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Friday / Jul 1st, 20227/1/2022

Maintaining the website

You want to help with integrating new content into the site? Great to hear that! Now let’s see how you can help:

A new Coding Train video has been released and you want to add it to the website so everyone else can find it there? You can look in this guide for a way to do that!

Coding Challenges - Starting from a template

Data from the old website was scraped into starter templates that reside in a GitHub repo that can be found here. Each template directory includes three items:

ItemDescription
index.jsonContains data scraped from the old website as well as data pulled from YouTube (e.g., tags and timestamps).
index.jpgThe thumbnail of the video from YouTube.
showcaseThis directory contains a JSON file for each showcase that was listed on the old website. No screenshots exist for any of the contributions, so those will need to be added manually.

How to download a template directory

  1. In the linked repo, navigate to the directory of the target challenge. For example, if the target challenge is number 103 - Fire Effect, click into the "challenges" folder, then click into the "103-fire-effect" folder.
  2. Copy the URL in the address bar. For the example challenge, that would be: https://github.com/skaser85/thecodingtrain_website_data/tree/main/challenges/103-fire-effect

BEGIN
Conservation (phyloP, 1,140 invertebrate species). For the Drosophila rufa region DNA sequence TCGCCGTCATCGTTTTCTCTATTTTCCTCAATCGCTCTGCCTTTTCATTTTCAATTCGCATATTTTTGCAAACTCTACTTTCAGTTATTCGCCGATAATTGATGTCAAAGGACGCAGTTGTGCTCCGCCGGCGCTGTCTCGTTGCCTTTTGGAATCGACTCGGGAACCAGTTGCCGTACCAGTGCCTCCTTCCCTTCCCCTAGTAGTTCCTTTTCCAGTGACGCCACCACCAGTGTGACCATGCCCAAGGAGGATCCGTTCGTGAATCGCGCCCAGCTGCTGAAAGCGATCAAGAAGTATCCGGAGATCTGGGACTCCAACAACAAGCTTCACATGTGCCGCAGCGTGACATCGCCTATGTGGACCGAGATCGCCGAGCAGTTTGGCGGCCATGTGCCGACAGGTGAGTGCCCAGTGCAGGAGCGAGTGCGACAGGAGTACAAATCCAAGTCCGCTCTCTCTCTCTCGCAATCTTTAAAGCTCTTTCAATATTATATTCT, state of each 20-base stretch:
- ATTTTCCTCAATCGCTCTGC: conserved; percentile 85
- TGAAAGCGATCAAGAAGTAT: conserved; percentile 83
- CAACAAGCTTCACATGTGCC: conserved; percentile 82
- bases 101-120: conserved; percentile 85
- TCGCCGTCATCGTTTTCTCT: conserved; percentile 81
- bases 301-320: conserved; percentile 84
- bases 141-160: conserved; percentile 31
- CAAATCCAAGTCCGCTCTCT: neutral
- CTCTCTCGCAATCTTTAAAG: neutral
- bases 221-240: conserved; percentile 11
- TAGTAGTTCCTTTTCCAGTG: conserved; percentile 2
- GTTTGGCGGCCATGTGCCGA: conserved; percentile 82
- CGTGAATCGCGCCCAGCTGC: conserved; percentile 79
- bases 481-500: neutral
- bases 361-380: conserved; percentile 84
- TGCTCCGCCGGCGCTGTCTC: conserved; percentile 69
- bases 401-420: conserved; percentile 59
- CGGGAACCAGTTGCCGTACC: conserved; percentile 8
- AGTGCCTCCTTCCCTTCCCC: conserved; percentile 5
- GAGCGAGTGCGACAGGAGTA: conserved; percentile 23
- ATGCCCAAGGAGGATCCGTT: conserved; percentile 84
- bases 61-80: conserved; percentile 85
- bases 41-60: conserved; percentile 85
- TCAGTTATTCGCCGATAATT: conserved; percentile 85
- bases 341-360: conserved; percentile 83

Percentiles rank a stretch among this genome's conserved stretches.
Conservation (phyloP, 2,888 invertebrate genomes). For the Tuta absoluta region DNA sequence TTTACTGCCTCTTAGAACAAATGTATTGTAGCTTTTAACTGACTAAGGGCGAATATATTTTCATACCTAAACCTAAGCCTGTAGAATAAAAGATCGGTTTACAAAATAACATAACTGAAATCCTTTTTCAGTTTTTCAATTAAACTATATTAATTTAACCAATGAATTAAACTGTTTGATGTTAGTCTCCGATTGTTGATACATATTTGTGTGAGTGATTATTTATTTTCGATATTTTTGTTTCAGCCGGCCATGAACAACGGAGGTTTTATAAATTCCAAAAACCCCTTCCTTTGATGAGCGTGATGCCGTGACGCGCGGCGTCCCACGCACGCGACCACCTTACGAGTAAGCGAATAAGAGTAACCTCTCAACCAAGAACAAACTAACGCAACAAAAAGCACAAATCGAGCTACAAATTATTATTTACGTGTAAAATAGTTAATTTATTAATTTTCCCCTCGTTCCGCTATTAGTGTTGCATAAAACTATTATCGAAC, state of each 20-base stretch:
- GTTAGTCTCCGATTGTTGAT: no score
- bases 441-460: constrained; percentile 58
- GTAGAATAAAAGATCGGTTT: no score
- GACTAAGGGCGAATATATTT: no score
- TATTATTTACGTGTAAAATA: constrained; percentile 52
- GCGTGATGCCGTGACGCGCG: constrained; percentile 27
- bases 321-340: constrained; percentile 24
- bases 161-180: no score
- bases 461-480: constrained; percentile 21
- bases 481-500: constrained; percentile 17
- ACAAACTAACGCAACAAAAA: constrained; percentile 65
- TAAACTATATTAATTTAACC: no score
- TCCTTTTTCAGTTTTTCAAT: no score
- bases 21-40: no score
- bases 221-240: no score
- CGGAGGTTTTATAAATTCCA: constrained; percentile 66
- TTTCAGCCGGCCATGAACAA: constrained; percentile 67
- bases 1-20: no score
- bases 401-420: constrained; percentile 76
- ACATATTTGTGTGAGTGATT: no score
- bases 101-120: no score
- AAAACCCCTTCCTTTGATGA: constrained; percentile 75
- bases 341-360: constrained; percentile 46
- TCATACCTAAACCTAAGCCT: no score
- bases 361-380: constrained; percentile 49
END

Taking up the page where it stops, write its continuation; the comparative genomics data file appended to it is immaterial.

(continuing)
image

  1. Go to https://downgit.github.io/#/home. This website allows for a single resource from a GitHub repo to be downloaded instead of the needing to clone the entire repo.
  2. Paste the URL into the text box.
  3. Click the "Download" button to download a zip file of the challenge directory to wherever your downloads go.

image

  1. On your machine, navigate to the downloaded zip file and extract its contents. After the files have been extracted, you should have a directory that looks like what's below:
   103-fire-effect
    |_ 103-fire-effect
       |- showcase
       |  |- contribution1.json
       |  |- ...
       |  |_  contribution*.json
       |- index.json
       |_ index.jpg
  1. Copy the inner challenge directory (i.e., the directory that contains the "showcase" directory and the "index.json" and "index.jpg" files) to the "content/videos/challenges" directory of the "thecodingtrain.com" repo on your local machine.

image

  1. The downloaded zip file and extracted files can be deleted from the directory they were downloaded to.

Next Steps

Once you have the template directory in the "challenges" folder, there are a number of things to check to ensure stale data is either updated or removed, and that thumbnail images and metadata get added. Remember, this is an opportunity to clean up and improve the metadata! Also, go ahead and re-watch the video to give yourself a better idea on what topics were discussed - this will also give you a chance to mark down timestamps and topics in the video, which can be added to the "index.json" file.